*Using 20 different pens, President Barack Obama made history in the White House East Room Tuesday by signing his historic $938 billion health care overhaul that guarantees coverage for 32 million uninsured Americans.
Celebrating “a new season in America,” Obama was joined by jubilant House and Senate Democrats as well as people whose health care struggles have touched the president – including an 11-year-old boy whose 27-year-old mother died after losing her health insurance along with her job.
“With all the punditry, all the lobbying, all the game-playing that passes for governing here in Washington, it’s been easy at times to doubt our ability to do such a big thing, such a complicated thing, to wonder if there are limits to what we as a people can still achieve,” Obama said, his remarks interrupted by applause after nearly every sentence. “We are not a nation that scales back its aspirations. We are not a nation that falls prey to doubt or mistrust. We don’t fall prey to fear. We are not a nation that does what’s easy. That’s not who we are. That’s not how we got here.”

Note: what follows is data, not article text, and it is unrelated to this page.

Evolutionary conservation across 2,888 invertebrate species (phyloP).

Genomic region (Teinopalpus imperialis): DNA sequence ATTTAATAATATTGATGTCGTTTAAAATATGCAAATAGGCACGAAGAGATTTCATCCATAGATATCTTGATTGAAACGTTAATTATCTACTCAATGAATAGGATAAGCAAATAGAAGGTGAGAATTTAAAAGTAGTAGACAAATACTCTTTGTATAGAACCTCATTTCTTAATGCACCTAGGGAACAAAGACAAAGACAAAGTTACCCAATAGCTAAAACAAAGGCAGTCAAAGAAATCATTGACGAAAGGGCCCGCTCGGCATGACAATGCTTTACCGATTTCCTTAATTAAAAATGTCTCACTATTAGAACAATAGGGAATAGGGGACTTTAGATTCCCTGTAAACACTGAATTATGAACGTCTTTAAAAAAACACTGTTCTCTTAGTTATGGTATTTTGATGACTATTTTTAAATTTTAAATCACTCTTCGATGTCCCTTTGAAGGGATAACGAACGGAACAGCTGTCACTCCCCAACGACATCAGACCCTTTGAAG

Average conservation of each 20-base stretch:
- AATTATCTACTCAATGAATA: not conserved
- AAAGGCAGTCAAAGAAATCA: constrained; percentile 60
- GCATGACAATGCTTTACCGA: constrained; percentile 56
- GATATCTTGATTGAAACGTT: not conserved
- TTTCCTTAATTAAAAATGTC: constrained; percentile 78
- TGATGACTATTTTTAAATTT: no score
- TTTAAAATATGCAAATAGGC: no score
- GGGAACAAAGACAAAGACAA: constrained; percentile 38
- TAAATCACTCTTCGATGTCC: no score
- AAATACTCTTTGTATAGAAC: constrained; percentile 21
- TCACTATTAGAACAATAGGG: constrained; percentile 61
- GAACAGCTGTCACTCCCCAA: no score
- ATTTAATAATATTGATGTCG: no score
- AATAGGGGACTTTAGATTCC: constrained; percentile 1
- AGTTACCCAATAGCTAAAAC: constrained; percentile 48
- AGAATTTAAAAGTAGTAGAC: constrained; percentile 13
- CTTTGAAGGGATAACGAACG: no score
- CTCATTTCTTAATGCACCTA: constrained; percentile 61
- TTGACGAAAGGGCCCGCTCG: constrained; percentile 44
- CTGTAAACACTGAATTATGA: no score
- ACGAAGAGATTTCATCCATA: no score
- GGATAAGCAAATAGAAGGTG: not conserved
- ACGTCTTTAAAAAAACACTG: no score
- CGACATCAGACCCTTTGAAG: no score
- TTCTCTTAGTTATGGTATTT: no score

Also standing with the president during the signing was Vicky Kennedy, the widow of Sen. Ted Kennedy (D-Mass) who spent most of his career fighting for universal health insurance.
Meanwhile, Republicans continue to oppose to the health care overhaul, declaring it much too costly and unlikely to produce the results that Obama claims. The Republicans pledged to see Democrats punished in this fall’s elections for approving the legislation over deep public skepticism.
With that in mind, and with many of the law’s most sweeping changes not to take effect for years, Obama emphasized the bill’s most immediate impacts, including the ability of young adults to remain on their parents’ health plans and a ban on insurers denying coverage to sick children.
“We have now just enshrined the core principle that everybody should have some basic security when it comes to their health,” the president said.